Within this ongoing dialogue about my own spiritual intentions, I have come to see that I don’t want to “reconstruct” anything. A Celtic Recon over at Felmac is starting a new online journal about Celtic Reconstructionism (hereafter CR). I may be getting myself into some trouble here, but as I read through the basic description of the forum I had to shake my head. Don’t get me wrong here. I am not trying to slam anybody for their beliefs and spiritual practices. The following critique is meant to outline why I personally have decided to no longer call myself a Celtic Recon.
“Celtic Reconstructionism is a methodology to restore and revitalize the pre-Christian worldviews and polytheistic systems of the various Celtic peoples in the context of contemporary yet traditional Celtic cultures.”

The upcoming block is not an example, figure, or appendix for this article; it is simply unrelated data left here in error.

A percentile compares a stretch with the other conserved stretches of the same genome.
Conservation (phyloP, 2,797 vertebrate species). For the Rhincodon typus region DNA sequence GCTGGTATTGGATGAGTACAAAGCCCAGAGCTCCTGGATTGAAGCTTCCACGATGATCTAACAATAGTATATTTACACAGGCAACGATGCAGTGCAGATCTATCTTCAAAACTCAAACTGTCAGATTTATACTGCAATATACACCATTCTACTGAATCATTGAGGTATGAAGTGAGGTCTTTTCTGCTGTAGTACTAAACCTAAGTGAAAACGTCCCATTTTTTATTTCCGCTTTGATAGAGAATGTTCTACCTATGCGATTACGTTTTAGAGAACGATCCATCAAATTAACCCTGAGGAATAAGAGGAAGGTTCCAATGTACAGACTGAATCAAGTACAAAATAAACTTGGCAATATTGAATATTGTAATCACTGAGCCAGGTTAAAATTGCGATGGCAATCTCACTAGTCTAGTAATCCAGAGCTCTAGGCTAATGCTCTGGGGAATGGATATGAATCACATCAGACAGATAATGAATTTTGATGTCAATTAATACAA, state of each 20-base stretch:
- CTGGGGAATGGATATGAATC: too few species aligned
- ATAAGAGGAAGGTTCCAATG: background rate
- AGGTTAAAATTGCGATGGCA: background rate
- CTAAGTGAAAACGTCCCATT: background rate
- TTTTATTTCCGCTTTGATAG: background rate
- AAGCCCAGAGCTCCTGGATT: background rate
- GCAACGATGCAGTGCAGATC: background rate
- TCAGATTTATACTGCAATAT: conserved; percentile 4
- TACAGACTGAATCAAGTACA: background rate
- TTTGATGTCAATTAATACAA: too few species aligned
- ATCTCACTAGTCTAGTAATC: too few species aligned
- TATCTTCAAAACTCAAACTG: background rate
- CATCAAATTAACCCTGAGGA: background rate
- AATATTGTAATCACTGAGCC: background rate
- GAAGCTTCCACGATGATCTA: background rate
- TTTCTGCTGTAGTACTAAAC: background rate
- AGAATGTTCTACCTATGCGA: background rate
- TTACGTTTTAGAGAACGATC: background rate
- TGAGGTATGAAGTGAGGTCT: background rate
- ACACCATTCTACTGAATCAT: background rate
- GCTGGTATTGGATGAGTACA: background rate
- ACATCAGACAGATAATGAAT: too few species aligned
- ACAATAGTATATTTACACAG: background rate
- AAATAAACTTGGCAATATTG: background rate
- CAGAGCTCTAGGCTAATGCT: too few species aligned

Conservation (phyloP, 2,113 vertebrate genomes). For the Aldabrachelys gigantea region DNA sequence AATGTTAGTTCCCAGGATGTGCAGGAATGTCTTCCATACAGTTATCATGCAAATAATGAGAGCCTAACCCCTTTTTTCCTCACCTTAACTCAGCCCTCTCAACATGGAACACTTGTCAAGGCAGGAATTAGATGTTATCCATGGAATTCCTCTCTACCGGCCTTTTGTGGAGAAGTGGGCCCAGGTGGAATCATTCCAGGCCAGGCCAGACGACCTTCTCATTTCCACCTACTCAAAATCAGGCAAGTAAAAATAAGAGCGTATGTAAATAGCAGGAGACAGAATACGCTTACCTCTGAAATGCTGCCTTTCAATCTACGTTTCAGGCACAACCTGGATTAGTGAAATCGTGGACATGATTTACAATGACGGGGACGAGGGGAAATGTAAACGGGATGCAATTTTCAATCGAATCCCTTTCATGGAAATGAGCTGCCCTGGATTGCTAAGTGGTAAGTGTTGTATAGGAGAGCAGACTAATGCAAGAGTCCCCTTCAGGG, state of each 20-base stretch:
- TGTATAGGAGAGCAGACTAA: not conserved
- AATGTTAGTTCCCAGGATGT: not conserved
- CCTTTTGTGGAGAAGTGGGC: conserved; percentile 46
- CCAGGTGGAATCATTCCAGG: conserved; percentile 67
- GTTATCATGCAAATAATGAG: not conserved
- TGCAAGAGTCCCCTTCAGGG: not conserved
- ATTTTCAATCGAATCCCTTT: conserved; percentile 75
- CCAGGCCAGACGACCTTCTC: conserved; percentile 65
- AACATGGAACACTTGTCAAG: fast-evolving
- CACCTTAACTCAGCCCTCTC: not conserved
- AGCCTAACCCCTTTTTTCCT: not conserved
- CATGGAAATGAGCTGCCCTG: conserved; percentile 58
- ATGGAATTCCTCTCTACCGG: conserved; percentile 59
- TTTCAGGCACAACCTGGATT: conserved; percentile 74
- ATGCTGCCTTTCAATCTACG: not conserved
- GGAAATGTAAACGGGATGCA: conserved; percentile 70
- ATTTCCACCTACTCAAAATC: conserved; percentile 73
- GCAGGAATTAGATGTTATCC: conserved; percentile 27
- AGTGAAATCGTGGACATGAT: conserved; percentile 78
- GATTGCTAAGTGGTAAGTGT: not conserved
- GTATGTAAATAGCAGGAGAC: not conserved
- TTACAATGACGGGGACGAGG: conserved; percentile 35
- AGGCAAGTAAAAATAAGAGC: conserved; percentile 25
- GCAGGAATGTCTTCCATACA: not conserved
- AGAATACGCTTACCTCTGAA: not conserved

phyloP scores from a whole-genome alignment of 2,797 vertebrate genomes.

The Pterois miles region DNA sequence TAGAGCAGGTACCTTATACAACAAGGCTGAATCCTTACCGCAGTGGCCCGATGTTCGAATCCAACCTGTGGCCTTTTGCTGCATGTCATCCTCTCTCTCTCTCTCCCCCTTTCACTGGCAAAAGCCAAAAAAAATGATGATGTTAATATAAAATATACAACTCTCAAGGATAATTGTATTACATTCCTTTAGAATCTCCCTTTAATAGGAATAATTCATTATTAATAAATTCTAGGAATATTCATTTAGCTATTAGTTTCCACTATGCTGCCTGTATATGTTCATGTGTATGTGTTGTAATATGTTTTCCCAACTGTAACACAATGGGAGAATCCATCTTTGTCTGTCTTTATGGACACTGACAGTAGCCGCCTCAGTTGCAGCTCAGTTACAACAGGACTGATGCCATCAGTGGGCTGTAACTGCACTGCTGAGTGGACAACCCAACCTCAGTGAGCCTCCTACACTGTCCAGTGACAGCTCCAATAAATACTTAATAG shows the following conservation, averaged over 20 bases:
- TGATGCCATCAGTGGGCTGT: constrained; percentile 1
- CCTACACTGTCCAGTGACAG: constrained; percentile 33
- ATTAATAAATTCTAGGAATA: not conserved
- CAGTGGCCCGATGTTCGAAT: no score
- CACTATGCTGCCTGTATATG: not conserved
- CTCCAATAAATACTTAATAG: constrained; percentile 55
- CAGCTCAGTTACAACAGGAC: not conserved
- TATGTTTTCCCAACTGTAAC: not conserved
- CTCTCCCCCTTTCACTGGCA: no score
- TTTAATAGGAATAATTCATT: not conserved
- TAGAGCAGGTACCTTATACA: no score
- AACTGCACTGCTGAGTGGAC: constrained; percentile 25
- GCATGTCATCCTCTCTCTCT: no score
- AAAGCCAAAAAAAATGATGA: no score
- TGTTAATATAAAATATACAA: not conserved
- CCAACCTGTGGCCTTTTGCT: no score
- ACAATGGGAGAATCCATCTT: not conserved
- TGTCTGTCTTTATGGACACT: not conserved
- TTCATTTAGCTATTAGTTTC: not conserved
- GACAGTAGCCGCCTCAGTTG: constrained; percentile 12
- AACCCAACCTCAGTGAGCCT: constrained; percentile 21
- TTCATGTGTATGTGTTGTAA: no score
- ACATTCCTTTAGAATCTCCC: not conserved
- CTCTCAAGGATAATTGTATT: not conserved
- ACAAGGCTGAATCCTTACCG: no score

This is a nice basic description of CR. I have come to see, however, that for me this is the wrong approach. Ever since my education in anthropology and my readings of some of the writings of Alexei Kondratiev, I have had to accept that my direct experience of Celtic culture is almost nil. I am a Coloradoan , and an American. These are the cultures I was raised in (and I say “cultures” for a reason, trust me growing up in Colorado is totally different from growing up in Missouri for example) and the ones that shape the majority of my cosmology. Frankly I think it is not realistic, nor honest, for any American to claim Celtic culture nowadays. We simply don’t know what we are talking about, as we have no direct experience of it. We can be inspired by Celtic culture and belief, but that is as far as we can go. That is not to say that for many American families with Irish or Scottish (or Welsh etc.) heritage, that it is not a major influence on them, simply that it is an influence that is biased by Christian belief and culture since the days of Patrick. This is not a bad thing at all, I point it out simply to counter the idea of many neo-pagans who would like to pretend that the era of Celtic Christianity never happened. It did. Keep reading . .